COURTESY PHOTO BY DONNELL TATE
George "Keoki" Freeland stands in front of the family's Pioneer Inn next to his wife, Betty Hay Freeland, and son George Warren Hay Freeland. The inn, still owned by the Freeland family but operated under a lease to a corporation, is one of the oldest hotels in Hawaii still in operation.
Inn owners preserve Maui history
The Pioneer Inn in Lahaina is one of the oldest operating hotels in the state
LAHAINA » George "Keoki" Freeland is preserving the memories of plantation days in west Maui when his father operated three movie theaters in the 1940s, serving the thousands of people who lived in sugar plantation camps.
"The workers didn't have automobiles. It was about 5 cents to 10 cents for admission, and you'd get the main feature, plus cartoons, special serial features and the news of the day," recalled Freeland.
The theaters as well as the camps where they were located no longer exist, and the sugar plantation has closed, but Freeland, head of the Lahaina Restoration Foundation, is working to make sure they are not forgotten.
The Freeland family has lived in Lahaina long enough to be a part of historic changes themselves.
Keoki's grandfather George Freeland, born in Cobham, England, was 38 when he built the Pioneer Inn in 1901.
The inn, still owned by the Freeland family but operated under a lease to a corporation, is one of the oldest hotels in Hawaii still in operation.
Before moving to Hawaii, grandfather Freeland was a miner, a provincial police officer and in the livery and grocery business in Canada.
He married Amabel Kahuhu of Lanai and settled in Lahaina to raise three sons and four daughters, Keoki Freeland said.
Keoki said besides a string of movie theaters in various plantation camps, the family had the main theater situated on the back side of the hotel along Front Street.
Near the theater were stores, including one that sold crack seed to movie customers.
The family house was on the present site of the Wharf Cinema Center, across from the Lahaina Banyan Tree.
Keoki said that before Lahaina Harbor was built in the 1950s, the ocean channel fronting Pioneer Inn was barely navigable during high surf.
Passengers who rode on dinghies to board ships faced the possibility of being swamped. "You took your chances through the surf," he recalled.
The Pioneer Inn has been the background for a number of films.
Keoki recalled that while going to college, he returned home one summer and worked on the set of the film "The Devil at 4 O'Clock." He helped to build some canoes and made fiberglass rocks.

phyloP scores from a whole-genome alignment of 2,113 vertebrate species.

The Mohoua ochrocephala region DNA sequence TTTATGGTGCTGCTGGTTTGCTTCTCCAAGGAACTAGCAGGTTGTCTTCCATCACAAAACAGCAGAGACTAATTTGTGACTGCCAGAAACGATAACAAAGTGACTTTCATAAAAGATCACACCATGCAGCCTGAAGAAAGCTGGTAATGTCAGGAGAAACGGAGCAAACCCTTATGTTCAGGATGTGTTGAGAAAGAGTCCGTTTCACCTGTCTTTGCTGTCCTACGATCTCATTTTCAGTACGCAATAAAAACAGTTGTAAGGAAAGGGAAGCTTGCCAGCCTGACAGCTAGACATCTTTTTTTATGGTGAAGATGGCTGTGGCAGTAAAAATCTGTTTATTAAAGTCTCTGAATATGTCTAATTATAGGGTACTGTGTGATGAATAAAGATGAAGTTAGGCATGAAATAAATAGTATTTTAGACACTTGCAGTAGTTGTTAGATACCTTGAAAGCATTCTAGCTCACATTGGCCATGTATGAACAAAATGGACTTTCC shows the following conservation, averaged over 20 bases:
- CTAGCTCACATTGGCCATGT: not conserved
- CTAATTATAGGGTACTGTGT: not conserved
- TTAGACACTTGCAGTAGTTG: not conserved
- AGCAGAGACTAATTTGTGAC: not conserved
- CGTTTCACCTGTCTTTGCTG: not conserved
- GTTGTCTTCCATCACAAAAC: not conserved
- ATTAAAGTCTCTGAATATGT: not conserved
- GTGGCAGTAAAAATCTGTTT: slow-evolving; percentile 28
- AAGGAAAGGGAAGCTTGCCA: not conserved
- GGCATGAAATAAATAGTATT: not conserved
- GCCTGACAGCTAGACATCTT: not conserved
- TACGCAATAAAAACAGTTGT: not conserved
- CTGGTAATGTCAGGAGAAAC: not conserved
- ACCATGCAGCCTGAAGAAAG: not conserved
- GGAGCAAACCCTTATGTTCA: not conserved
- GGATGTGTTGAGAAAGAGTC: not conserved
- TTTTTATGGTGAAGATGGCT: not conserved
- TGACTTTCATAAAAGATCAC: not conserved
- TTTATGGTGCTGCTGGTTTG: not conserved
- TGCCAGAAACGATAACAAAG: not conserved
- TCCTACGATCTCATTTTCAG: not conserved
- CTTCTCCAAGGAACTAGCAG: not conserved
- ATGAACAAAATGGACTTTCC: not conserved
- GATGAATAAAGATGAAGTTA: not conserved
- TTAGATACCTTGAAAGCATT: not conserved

The film, released in 1961, starred Spencer Tracy and Frank Sinatra, and the Pioneer Inn was cast as a hotel on a South Pacific island.
Other productions using Pioneer Inn as a setting include the TV series "Hawaii 5-0," "Hawaiian Eye," "Adventures in Paradise" and "Baywatch."
The hotel went through a period of expansion in the mid-1960s with the development of 34 rooms on the second floor and more ground-floor stores facing Front Street.
Freeland said most Lahaina people including himself didn't look at the town as being historic until the 1960s, when landowner Amfac developed the Kaanapali Resort and was looking for visitor attractions.
He said the corporation sought to preserve old buildings in Lahaina. "They played a major role in the preservation of stuff," Freeland said.
Other residents joined the movement to preserve sites and establish the Lahaina Restoration Foundation.
The foundation took on an additional role in preserving history when Amfac shut its Pioneer Mill sugar operations in the 1999.
Keoki Freeland, a former general manager of Amfac's Pioneer Mill sugar plantation, has been trying to preserve the mill's smokestack as a landmark.
He's also been working with the nonprofit group Friends of Moku'ula to restore a pond that once surrounded an islet occupied by members of the royal King Kamehameha family, who made Lahaina their capital in the early 1800s.
Freeland said the foundation has been providing historic walking tours to west Maui educators. "We're trying to educate the people by way of teachers," he said.
The foundation is looking for a successor to Freeland, who has enjoyed his work in historic preservation.
"It's been wonderful," he said. "I think I've got more than what I've given."